“The Texter” was the most bothersome for 26% of Americans followed by the “The Tailgater” (13%) and “The Left Lane Hog” (12%).
25% of respondents said they “regularly or occasionally” talk on their mobile phone while driving.
One out of five Americans have downloaded apps specifically to use while driving.
32% of Americans report that they still typically rely on written/printed directions when driving, versus apps, and dashboard GPS or their vehicle’s navigation system. Google Maps was the clear favorite, preferred by 35% of Americans. Twelve percent of Americans rely instead on Apple Maps.
In-Car App Use Stats
- 83% have used a map app while in the car.
- 46% have used a traffic app.
- 38% have used a music app, and have also used weather apps.
- 35% of driving Americans have used an app to find a restaurant.
- 28% to find a gas station
- 16% to find a hotel.
The Rage, Threats & Helpers
Some people (4%) got so angry they got of the car and engaged with others. No wonder, 13% of Americans have felt physically threatened by another driver. The news was not tragic, 40% of Americans reported having stopped to help another driver in distress.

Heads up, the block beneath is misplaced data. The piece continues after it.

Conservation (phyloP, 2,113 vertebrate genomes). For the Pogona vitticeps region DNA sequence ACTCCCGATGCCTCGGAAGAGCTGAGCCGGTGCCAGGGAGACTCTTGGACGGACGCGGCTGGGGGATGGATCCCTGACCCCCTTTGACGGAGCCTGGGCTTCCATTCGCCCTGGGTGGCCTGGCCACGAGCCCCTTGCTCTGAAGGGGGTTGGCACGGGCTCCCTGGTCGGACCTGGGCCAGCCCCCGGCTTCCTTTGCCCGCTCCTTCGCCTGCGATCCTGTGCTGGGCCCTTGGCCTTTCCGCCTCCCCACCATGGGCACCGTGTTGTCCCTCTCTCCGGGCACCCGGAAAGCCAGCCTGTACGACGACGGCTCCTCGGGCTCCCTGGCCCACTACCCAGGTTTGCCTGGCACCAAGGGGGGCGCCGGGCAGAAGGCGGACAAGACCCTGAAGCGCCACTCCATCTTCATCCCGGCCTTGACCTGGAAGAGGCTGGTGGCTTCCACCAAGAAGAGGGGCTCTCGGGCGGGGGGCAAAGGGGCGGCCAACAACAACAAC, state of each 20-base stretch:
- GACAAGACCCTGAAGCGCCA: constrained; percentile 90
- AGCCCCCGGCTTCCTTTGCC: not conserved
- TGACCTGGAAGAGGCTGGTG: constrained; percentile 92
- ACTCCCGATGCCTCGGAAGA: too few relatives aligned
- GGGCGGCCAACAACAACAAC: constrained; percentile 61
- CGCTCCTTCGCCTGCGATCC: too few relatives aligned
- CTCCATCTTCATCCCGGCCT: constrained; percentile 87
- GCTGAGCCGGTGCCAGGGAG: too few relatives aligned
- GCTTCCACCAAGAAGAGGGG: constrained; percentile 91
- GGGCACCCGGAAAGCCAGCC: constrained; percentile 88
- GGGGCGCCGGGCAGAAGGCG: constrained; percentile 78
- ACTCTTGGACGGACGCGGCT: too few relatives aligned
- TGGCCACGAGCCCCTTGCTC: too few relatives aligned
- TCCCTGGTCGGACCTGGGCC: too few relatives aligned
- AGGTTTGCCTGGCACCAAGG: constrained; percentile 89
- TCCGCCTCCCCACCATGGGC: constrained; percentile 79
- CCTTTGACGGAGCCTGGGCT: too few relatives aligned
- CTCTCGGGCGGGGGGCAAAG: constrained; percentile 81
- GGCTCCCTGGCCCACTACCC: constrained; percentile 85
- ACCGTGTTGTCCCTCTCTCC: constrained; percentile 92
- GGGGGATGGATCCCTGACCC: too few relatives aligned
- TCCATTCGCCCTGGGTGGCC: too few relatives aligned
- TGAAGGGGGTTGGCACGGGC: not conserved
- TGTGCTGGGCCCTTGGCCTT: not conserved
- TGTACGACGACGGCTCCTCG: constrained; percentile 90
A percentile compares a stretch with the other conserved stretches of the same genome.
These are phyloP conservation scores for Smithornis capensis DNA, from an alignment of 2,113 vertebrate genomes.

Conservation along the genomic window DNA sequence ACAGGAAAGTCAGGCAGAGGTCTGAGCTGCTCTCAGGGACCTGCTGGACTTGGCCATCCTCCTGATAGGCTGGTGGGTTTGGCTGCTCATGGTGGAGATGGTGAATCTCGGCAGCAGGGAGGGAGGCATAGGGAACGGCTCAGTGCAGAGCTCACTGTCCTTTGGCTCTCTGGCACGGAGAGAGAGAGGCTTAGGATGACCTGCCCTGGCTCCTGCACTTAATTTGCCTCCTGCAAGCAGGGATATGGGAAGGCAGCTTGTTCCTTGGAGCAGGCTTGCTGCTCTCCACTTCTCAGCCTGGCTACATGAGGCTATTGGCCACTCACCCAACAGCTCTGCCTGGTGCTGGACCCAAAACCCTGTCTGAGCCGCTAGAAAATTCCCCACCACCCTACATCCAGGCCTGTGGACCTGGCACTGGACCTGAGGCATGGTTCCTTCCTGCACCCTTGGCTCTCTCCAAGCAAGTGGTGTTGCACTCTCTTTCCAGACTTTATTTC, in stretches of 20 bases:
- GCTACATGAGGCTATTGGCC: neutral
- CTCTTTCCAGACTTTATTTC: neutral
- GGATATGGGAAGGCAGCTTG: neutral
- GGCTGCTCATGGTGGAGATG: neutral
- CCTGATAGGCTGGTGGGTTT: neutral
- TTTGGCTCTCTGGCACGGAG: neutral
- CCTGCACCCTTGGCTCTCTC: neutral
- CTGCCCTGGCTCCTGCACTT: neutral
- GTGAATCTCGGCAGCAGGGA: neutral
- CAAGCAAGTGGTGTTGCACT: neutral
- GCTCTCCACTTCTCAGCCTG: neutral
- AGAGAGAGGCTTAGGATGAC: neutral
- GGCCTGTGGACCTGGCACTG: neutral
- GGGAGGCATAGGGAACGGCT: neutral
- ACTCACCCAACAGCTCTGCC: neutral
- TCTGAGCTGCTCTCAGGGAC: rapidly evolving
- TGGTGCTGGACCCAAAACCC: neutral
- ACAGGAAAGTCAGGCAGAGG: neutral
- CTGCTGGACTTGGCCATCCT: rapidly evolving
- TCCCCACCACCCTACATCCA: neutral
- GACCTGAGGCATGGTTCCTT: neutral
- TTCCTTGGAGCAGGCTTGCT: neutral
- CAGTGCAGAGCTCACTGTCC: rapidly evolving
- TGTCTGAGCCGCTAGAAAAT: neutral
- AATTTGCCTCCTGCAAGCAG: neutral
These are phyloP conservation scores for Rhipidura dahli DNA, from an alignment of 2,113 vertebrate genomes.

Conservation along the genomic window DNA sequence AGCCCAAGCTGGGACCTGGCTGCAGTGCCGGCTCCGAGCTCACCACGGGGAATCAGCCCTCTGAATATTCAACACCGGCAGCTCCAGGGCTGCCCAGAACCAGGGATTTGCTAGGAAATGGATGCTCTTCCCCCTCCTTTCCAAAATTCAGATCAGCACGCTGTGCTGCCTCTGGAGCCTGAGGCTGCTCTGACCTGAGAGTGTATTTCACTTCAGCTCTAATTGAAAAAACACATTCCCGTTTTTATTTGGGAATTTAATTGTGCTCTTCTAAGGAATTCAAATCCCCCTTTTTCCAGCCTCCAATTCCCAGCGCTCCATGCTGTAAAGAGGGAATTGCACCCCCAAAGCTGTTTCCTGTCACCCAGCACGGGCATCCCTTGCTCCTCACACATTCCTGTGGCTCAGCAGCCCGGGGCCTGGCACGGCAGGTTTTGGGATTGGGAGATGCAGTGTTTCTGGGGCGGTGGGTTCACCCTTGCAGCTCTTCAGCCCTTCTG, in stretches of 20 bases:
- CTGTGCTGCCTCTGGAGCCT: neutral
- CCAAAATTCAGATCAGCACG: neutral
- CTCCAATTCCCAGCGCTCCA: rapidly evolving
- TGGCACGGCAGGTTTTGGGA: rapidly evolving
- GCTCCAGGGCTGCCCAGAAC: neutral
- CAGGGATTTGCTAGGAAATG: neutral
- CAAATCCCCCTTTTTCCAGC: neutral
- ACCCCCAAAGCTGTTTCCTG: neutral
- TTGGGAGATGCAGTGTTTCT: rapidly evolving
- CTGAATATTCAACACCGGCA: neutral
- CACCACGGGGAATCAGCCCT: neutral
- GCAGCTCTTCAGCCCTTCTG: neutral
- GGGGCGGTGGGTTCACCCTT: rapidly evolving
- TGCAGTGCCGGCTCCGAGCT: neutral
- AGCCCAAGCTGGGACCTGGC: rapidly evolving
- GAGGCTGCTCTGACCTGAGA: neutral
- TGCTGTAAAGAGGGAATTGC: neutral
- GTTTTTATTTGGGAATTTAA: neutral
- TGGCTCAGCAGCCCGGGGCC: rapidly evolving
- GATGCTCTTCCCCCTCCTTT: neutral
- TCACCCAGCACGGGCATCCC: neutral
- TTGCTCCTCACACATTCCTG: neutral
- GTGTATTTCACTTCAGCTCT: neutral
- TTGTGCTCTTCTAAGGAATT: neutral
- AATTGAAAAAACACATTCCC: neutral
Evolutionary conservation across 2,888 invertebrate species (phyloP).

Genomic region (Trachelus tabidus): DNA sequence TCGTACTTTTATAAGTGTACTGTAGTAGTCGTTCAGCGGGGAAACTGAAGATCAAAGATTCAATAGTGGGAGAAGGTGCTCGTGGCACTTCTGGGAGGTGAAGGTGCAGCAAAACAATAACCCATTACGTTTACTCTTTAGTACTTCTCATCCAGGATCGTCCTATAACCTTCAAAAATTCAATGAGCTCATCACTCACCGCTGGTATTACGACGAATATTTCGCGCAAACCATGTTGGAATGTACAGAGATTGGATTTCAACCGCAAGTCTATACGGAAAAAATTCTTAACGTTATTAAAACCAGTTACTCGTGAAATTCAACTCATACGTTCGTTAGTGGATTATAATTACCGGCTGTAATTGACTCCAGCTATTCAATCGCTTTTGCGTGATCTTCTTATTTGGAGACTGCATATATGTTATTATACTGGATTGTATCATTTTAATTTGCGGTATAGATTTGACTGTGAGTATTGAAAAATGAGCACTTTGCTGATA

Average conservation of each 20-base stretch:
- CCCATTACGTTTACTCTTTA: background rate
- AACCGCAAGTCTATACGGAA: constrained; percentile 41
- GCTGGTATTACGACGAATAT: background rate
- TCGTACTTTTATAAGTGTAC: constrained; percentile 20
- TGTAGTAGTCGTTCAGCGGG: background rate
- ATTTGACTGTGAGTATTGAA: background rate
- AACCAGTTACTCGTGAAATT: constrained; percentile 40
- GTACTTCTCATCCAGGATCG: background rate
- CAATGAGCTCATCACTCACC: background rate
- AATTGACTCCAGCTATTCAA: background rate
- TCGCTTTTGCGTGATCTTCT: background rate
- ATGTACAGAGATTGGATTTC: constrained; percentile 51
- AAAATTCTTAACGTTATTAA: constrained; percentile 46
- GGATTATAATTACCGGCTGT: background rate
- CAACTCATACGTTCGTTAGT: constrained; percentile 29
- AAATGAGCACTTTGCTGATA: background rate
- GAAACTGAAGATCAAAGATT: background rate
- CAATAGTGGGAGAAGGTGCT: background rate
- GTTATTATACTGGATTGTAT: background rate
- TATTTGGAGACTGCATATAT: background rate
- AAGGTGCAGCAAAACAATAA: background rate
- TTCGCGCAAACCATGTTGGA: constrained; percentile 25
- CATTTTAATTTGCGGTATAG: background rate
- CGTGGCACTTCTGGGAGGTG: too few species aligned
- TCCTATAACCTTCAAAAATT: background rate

New York City (42%) and Los Angeles (32%) were rated as having the rudest drivers.
The least popular in-car behavior is “back-seat driving,” by 52% of Americans. Followed by the “Reluctant Co-Pilot” – 12% of Americans, the “Radio Hog” (10%), the “Snoozer” (8%), the “Shoe Remover” (7%) and the “Snacker” (6%).
Fifty-one percent of Americans report that they loathe sharing the road with bad drivers, more than cyclists, buses, taxis, joggers and walkers combined. Nearly all Americans (97%) rate themselves as “careful” drivers, but feel that only 29% of fellow drivers merit the description.
Sixty-one percent admit to speeding, while 29% admit to following other vehicles too closely. Twenty-six percent have yelled or used profanity at another driver. Seventeen percent have made a rude gesture, but 53% have been on the receiving end of one.
The study was commissioned by Expedia and conducted by GfK, an independent global market research company. Among other queries, GfK asked 1,000 Americans to rank the behavior of their fellow motorists in order of aggravation.